Mortgage Rates and Payments Keep Rising, Creating Market Misery

Current mortgage rates continue to rise and record payment rates combine to create a glum market.

Graphic of a house with a giant dollar sign leaning on it
(Image credit: Getty Images)

Since March of 2022, the Fed has regularly increased the federal funds rate, a key overnight bank lending rate, in an attempt to combat inflation, which has caused consumers to face higher commercial interest rates, especially mortgage rates. 

However, as many experts expected, the Federal Reserve held interest rates steady at the latest meeting in November, following September's rate pause. This means that the federal funds rate will remain the same, at a target range of 5.25% to 5.5%. Although mortgage rates are largely dependent on the 10-year Treasury yield and not the federal funds rate, they've also remained elevated, with the average 30-year mortgage rate hitting a 21-year high in August. According to Freddie Mac, as of October 26, the average 30-year mortgage rate was 7.79%.

Furthermore, the Federal Reserve has signaled in its official statement that there is still a possibility for another rate hike later this year. Although inflation has cooled, it’s not at the Fed’s desired 2%. If another rake hike occurs, it's likely that mortgage rates will continue rising.

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Along with food, energy and real estate prices remaining high, home ownership can feel extremely challenging at the moment. As a result, many first-time buyers are backing out of the market altogether. For current homeowners, a survey from Redfin reveals that in March, mortgage payments hit the highest they've ever been. The results showed the typical homeowner paying $2,563 on mortgage payments, 29% higher than they'd have paid in 2022. 

Not surprisingly, the latest Home Purchase Sentiment report from Fannie Mae shows that "consumer confidence toward housing continued along the low-level plateau set earlier this year." And recently, mortgage demand plummeted to a 28-year low, with mortgage application volume 44% lower than last year.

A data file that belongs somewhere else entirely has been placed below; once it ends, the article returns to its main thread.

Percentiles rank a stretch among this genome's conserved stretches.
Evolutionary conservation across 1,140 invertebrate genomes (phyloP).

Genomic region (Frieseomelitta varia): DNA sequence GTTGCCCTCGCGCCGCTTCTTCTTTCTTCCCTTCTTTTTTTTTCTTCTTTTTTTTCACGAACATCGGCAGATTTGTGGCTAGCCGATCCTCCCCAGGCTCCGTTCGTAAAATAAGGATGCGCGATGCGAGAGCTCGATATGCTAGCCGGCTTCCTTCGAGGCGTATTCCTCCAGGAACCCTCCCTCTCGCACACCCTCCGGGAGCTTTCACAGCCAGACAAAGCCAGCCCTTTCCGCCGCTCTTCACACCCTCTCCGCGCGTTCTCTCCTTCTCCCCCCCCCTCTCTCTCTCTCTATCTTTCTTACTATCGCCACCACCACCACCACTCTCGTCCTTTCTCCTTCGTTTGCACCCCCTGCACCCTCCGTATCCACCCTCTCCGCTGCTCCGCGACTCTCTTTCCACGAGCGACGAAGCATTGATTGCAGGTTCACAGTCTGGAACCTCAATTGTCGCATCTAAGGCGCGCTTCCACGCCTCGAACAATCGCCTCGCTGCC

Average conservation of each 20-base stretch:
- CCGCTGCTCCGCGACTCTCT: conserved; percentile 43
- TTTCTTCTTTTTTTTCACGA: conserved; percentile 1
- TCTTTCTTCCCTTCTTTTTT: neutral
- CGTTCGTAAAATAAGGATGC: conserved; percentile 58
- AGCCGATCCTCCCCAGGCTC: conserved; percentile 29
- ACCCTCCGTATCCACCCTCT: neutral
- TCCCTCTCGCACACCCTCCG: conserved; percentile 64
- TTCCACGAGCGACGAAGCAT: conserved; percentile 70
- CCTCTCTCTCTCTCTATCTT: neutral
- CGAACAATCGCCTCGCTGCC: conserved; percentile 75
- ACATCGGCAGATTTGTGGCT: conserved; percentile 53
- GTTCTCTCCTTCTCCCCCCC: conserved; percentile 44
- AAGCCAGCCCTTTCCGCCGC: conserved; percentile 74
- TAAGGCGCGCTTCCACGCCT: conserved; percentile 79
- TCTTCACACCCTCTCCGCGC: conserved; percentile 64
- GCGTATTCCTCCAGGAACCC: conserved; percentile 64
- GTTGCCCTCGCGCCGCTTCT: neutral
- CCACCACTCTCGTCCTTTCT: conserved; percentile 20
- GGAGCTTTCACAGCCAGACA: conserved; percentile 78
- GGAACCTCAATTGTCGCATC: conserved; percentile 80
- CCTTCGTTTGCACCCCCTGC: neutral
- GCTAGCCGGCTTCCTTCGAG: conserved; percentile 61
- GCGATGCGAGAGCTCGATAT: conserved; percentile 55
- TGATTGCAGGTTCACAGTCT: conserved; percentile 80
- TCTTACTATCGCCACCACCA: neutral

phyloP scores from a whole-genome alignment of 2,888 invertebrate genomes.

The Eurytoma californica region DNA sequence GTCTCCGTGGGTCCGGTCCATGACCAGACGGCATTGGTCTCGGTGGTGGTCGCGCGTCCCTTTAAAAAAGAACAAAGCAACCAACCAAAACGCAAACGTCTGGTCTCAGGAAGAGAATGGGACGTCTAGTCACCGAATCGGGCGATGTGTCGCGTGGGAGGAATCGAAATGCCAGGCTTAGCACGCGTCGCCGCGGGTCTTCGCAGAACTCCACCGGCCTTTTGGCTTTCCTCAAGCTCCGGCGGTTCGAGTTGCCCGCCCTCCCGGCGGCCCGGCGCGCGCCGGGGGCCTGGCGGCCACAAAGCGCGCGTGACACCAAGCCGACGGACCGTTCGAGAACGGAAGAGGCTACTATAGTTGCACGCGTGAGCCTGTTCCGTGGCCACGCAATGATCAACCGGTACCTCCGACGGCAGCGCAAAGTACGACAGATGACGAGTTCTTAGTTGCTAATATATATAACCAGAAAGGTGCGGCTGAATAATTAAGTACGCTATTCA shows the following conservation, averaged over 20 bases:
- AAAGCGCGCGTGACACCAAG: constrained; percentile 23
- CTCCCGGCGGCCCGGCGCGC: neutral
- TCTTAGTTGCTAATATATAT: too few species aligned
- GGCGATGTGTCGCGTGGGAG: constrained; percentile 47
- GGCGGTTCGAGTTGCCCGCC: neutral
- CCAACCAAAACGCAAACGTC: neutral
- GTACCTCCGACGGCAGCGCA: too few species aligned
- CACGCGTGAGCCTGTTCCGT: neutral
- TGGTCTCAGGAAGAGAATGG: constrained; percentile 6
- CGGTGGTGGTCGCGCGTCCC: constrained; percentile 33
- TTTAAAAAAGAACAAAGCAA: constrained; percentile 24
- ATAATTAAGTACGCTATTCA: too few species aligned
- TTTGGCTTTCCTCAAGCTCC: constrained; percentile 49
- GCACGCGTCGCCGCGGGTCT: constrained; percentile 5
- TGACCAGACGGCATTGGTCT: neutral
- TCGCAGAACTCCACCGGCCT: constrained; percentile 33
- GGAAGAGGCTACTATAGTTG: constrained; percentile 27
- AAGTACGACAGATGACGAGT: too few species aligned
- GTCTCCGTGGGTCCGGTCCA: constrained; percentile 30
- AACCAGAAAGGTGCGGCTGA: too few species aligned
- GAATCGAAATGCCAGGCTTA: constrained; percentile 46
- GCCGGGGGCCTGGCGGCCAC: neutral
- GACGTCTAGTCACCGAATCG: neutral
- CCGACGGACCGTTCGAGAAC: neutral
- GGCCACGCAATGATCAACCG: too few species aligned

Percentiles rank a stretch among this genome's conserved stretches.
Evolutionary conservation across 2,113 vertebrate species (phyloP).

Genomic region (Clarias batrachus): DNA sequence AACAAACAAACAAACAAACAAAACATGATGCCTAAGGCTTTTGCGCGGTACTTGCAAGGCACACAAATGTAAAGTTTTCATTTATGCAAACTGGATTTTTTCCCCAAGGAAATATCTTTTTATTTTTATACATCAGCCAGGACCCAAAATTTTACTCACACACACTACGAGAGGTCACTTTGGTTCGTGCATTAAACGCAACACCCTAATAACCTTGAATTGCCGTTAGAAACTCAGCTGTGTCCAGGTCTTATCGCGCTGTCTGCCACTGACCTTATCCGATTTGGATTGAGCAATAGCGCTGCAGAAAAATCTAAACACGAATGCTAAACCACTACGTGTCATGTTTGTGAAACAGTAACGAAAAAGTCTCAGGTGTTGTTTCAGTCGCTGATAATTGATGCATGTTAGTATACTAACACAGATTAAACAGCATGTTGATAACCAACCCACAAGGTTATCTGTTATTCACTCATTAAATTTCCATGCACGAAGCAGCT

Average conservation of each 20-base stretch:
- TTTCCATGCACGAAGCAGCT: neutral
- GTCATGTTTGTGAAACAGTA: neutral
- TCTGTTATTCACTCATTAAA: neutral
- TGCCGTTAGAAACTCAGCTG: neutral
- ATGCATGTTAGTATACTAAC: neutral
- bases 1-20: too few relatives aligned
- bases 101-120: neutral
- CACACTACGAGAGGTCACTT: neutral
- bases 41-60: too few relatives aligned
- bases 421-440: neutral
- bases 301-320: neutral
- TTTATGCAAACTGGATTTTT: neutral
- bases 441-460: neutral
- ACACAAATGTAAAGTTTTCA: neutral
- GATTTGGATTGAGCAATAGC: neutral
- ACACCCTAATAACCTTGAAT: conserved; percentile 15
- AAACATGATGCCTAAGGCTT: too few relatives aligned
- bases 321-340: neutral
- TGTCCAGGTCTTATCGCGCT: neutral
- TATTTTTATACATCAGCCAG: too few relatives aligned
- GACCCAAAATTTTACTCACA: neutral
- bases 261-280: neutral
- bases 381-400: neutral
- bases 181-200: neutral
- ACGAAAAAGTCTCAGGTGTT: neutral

Why are mortgage rates rising

In an attempt to combat the highest inflation seen in almost forty years, the Fed has continued to raise the federal funds rate. The overall goal is to drive spending down as consumers realize higher commercial interest rates on not only mortgages but credit card APRs and other loans. 

Since March 2022, the central bank has raised interest rates 11 times, from near zero to a target range of 5.25% to 5.50% at the July meeting. Although the central bank held rates steady at the September meeting, at least one additional rate hike is possible by the end of the year.

How to get the lowest rate

Follow these tips to shop for low mortgage rates. 

  • Increase down payment: The bigger the down payment you make on a house, the better your rate. To qualify for the lowest rates you’ll likely need a 20% down payment.  
  • Raise credit score: The most important factor in determining your mortgage rate is your credit score. The higher your score, the less risk you pose to lenders, so it’s important to raise your credit score as much as possible before applying for a mortgage. Typically, you’ll need to have a FICO score of 760 or higher in order to be eligible for the lowest rates.  
  • Consider an adjustable-rate mortgage: An adjustable-rate mortgage (ARM) starts out with rates lower than those you’d get with a fixed-rate mortgage. After a certain time period, the rates will adjust based on market indexes. If you know you will be selling your home in the future, this could be a good option to save on interest.  
  •  Shop around: It’s important to get multiple quotes before applying for a mortgage, and you can often find lower mortgage rates from local lenders and credit unions. Try a mortgage comparison tool to find the best rates for you.

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Erin Bendig
Personal Finance Writer

Erin pairs personal experience with research and is passionate about sharing personal finance advice with others. Previously, she was a freelancer focusing on the credit card side of finance, but has branched out since then to cover other aspects of personal finance. Erin is well-versed in traditional media with reporting, interviewing and research, as well as using graphic design and video and audio storytelling to share with her readers.